51. sunnyday2 Posted: December 15, 2006 at 01:35 PM (#2262164)
Reggie was regarded as an arrogant SOB, basically. Sort of in the Muhummad Ali "I am the greatest" mold, though not quite as over the top. "I am the straw that stirs the drink" is just a bit self-centered, don't you think. A showman, a self-promoter. Not so much in the Dick Allen mold though some people kinda lumped them together. People hated him for it. Not everybody, of course. The fact that he was black maybe had something to do with it.
   52. Mike Webber Posted: December 15, 2006 at 03:29 PM (#2262204)
yest Posted: December 14, 2006 at 10:44 PM (#2261992)
this will be my ballot if a certian someone dosn't make it in 92
1.


Tony Oliva?

Joe Morgan?
   53. DavidFoss Posted: December 15, 2006 at 04:08 PM (#2262228)
Well, there's the prelim we've often asked yest to post to take the sting out of his monday morning surprises. :-)
   54. Mark Shirk (jsch) Posted: December 15, 2006 at 04:52 PM (#2262257)
Doc,

Good question. I have to say that sometimes I think I am overrating Dean and Rosen, both are now in m top 5 or 6 non PHOM players and it makes me a little uneasy thinking they will soon be PHOM, especially Rosen.

I also think that sometimes I underrate great defensive middle infielders like Bancroft, Maranville, and Mazeroski. I also have to keep looking at McGraw, Chance, and Roush. And for some reason I really have no idea how to rank Tommy Leach, who has been as high as #6 for me and as low as #45 (Currently in the 30's i think). I think that Leach is someone that a lot of voters ahve trouble with.
   55. DanG Posted: December 15, 2006 at 04:54 PM (#2262260)
What?!? Yest says he won't vote in '93 if Rose doesn't make it in '92? Boycott here I come!
   56. Mark Shirk (jsch) Posted: December 15, 2006 at 04:54 PM (#2262261)
Really yest? You are that invested in Pie Traynor making the HOM this year? Stay patient.

Honestly, why would you do that since that certain someone would pretty much be guaranteed election in 1993.
   57. Mark Shirk (jsch) Posted: December 15, 2006 at 04:57 PM (#2262265)
More on Leach...

Taking just the WS part of my system, if I were to rank him solely as a CFer his numbers are underwhelming and he isnt' a real candidate. WS seems to love CFers, especially from that era. However, if I rank him solely as a 3B I woudl have had him above Boyer (i.e. in my top ten) and would be auguring for his election. And then Warp is not too big a fan of his either. He is one candidate that I would love a close look at in the near future to decide if he is worth more votes.
   58. yest Posted: December 15, 2006 at 06:30 PM (#2262324)
to clarify I'll extend the boycott one more year
   59. sunnyday2 Posted: December 15, 2006 at 06:43 PM (#2262337)
To clarify...you just don't want to vote for Pete Rose? And you won't vote in '93 if he is still eligible? That is certainly a person's right.
   60. Dr. Chaleeko Posted: December 15, 2006 at 06:45 PM (#2262340)
Well, since blank ballots and two-year boycotts are both, as best I understand, unconstitutional, that means yest needn't post a ballot in the n+1 boycott year.... It does seem OK that he should be allowed to not post a ballot in protest, but not that he should post a blank ballot.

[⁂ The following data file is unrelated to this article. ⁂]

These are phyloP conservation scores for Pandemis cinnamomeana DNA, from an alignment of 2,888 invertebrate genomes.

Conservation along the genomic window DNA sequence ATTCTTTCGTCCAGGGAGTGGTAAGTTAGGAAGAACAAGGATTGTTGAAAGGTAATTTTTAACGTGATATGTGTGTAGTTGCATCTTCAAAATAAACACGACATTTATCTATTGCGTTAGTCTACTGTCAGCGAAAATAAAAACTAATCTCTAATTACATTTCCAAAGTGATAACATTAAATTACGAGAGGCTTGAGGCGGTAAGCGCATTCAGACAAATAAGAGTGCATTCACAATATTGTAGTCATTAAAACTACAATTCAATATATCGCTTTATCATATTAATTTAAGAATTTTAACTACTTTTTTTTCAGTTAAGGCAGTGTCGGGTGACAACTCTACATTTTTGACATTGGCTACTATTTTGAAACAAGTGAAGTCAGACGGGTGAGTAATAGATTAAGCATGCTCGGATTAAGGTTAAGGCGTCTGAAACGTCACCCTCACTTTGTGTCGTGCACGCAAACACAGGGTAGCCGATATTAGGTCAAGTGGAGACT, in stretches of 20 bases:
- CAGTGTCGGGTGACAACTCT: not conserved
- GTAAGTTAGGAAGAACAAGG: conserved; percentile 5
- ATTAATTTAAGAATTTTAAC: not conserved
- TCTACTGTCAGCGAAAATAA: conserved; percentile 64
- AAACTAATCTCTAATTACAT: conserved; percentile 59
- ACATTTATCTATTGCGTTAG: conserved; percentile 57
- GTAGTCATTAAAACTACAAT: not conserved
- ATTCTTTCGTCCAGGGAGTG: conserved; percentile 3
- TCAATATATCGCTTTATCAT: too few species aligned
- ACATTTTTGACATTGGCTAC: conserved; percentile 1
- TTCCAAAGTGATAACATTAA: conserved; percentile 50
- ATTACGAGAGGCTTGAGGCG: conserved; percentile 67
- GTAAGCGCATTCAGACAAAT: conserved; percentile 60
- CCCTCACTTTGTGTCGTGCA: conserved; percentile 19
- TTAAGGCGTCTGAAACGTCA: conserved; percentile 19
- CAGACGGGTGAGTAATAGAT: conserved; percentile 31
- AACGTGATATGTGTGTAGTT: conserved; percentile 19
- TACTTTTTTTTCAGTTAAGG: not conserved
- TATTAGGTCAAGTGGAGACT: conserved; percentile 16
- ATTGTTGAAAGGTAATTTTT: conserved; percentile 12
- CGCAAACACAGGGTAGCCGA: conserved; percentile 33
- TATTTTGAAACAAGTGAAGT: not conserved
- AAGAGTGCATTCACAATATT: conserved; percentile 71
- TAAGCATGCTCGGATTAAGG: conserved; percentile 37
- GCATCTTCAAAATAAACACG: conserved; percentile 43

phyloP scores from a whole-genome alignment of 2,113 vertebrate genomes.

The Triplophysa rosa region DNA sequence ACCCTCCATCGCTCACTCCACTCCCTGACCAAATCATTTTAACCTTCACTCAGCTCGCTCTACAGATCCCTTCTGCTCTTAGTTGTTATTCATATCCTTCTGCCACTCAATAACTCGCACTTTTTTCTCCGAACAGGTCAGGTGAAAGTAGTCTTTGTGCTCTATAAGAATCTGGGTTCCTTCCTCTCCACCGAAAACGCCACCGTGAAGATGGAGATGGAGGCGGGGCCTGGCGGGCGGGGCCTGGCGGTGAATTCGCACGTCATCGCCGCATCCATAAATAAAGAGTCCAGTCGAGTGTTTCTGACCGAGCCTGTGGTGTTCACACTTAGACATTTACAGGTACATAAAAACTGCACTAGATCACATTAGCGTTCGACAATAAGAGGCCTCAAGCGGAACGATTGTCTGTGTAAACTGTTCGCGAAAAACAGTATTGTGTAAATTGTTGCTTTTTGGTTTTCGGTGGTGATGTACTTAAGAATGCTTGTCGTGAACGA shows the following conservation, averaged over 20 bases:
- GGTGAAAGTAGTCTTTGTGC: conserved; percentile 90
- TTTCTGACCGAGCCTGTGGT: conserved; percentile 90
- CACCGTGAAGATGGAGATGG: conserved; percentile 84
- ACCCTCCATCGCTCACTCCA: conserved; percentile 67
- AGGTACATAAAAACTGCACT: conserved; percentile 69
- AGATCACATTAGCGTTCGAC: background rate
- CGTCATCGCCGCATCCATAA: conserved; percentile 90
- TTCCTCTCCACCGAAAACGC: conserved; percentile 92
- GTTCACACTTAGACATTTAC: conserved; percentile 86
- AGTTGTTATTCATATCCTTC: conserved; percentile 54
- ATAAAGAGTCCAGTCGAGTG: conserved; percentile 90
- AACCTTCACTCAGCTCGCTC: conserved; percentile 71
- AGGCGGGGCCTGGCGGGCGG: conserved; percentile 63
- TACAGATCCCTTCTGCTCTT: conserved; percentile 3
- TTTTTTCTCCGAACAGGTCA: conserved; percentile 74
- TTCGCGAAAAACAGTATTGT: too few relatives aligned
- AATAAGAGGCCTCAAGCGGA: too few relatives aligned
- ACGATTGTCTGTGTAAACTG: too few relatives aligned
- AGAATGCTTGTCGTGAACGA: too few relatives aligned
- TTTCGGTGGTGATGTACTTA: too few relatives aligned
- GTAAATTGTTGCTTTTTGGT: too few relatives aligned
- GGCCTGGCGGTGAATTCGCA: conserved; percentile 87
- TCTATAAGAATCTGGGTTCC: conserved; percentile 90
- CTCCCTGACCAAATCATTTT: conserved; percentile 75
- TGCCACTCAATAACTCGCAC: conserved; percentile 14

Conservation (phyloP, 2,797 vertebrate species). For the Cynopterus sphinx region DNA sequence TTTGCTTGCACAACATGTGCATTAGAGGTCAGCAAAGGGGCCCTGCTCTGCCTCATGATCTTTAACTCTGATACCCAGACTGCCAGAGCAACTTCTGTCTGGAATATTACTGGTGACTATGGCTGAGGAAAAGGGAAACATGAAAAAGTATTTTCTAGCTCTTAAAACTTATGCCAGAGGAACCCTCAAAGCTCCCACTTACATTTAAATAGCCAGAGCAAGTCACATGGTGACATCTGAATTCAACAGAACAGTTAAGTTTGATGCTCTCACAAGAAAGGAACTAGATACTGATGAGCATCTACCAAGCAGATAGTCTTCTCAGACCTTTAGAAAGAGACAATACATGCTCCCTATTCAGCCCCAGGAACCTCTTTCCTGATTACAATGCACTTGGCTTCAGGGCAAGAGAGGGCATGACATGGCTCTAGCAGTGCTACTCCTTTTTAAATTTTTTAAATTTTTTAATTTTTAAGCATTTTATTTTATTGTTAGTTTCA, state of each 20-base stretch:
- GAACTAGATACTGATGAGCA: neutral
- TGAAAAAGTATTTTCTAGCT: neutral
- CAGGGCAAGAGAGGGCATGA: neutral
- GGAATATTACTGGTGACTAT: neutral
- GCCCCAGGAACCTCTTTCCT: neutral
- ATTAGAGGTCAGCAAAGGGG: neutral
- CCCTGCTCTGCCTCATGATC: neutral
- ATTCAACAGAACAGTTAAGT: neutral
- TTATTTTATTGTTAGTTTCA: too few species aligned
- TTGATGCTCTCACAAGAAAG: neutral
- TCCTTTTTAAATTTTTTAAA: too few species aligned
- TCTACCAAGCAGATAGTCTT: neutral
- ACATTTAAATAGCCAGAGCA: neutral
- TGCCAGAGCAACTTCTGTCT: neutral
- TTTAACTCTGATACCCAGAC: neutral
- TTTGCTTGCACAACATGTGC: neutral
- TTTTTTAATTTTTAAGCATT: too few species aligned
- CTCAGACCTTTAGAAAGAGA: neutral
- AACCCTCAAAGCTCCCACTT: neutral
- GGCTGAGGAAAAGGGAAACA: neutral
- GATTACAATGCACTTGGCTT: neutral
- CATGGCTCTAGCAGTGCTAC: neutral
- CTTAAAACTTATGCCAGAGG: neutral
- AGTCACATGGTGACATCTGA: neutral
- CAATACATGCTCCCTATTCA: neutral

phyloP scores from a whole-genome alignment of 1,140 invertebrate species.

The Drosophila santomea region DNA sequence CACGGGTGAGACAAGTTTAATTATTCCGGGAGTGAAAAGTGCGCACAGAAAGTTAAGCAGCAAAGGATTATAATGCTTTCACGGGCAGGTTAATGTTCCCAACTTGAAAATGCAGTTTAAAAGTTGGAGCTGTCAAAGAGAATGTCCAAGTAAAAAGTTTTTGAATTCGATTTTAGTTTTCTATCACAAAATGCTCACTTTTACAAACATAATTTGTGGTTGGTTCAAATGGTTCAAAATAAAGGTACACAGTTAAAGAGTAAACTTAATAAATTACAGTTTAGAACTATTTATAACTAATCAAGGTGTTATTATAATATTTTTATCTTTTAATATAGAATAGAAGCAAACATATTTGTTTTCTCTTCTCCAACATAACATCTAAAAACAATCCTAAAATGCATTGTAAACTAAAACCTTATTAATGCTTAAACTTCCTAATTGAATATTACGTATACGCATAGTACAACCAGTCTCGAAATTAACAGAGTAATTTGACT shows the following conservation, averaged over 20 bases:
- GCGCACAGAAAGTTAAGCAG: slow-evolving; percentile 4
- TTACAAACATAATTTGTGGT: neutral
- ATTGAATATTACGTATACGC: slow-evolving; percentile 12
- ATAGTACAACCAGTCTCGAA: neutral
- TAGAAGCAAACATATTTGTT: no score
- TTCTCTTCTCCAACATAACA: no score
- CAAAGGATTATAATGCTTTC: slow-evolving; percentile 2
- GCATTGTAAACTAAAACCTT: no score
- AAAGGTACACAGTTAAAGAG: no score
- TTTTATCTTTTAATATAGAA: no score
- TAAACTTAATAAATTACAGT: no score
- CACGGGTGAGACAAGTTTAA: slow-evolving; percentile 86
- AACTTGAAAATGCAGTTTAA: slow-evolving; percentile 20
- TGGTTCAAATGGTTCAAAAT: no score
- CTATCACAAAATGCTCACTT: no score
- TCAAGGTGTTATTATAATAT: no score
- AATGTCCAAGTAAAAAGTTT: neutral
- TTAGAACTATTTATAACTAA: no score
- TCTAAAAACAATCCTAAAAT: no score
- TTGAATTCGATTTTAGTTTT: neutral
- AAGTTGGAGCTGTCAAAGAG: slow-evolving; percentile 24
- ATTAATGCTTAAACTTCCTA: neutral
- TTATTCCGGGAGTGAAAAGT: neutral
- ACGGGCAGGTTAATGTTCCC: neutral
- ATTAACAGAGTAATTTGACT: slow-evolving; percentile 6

61. Dr. Chaleeko Posted: December 15, 2006 at 06:47 PM (#2262344)
RE post 50.

OCF, I probably should have attributed the Reggie thing. Here's the story about the steroid dealer who Reggie palled around with and had as a house guest:

Steroid dealer on Reggie's couch

The pertinent paragraph is about 2/3s of the way down.

Jackson, who let Wenzlaff [DR. C's NOTE: the dealer] stay in his Oakland home for long stretches in the late 1980s, says he was not aware that Wenzlaff had allegedly supplied steroids to Canseco or anyone else until last year when Wenzlaff testified before a Senate subcommittee investigating steroid use in pro, college and high school sports.


But, yes, I had forgotten about Paul Janzen, Pete Rose's steroid-selling friend and house guest!

Hustler on C. Hustlers's couch

In the third week of February, they accepted Rose's invitation and left to spend six weeks at his Tampa rental house.


Interesting side line to all this: Pete Rose, Jr. was apparently busted for possessing/selling steroids.

Lil' Pete story

I'm boycotting Rose for not instilling moral values in his children! (Just kidding, I'm still not boycotting.)
   62. John (You Can Call Me Grandma) Murphy Posted: December 15, 2006 at 10:32 PM (#2262635)
If you mean the first ten as listed, let me suggest that Hal McRae #11 may provide the occasion for broaching the DH seriously.

That's a good point, Paul. Make that 11 then. :-)

It does seem OK that he should be allowed to not post a ballot in protest, but not that he should post a blank ballot.

As long as he knows that it wont count, I have no problem with him posting his "ballot" as a statement against Rose.

BTW, Though I will vote for him if he's on the ballot in '93, I empathize with yest's feelings in regard to Rose.
   63. Joey Numbaz (Scruff) Posted: December 17, 2006 at 01:22 PM (#2263686)
Just want to point out to everyone to check out the new 'neutralized stats' at baseball-reference.com Very helpful for putting short-season guys into perspective compared to modern players.

Ezra Sutton 2800 career hits, Jake Beckley 3148, etc. . . . very nice to be able to see it without having to do the work yourself. Sean adjusts everyone to a 162 game season and a 750 R/Team environment.
   64. Joey Numbaz (Scruff) Posted: December 17, 2006 at 01:26 PM (#2263688)
Also note, however, that the rate stats tend to be lower for the years with more errors, even though they are 'normalized', because to get a team down to 750 runs per 162 games with all of those errors means there didn't need to be much offense otherwise . . .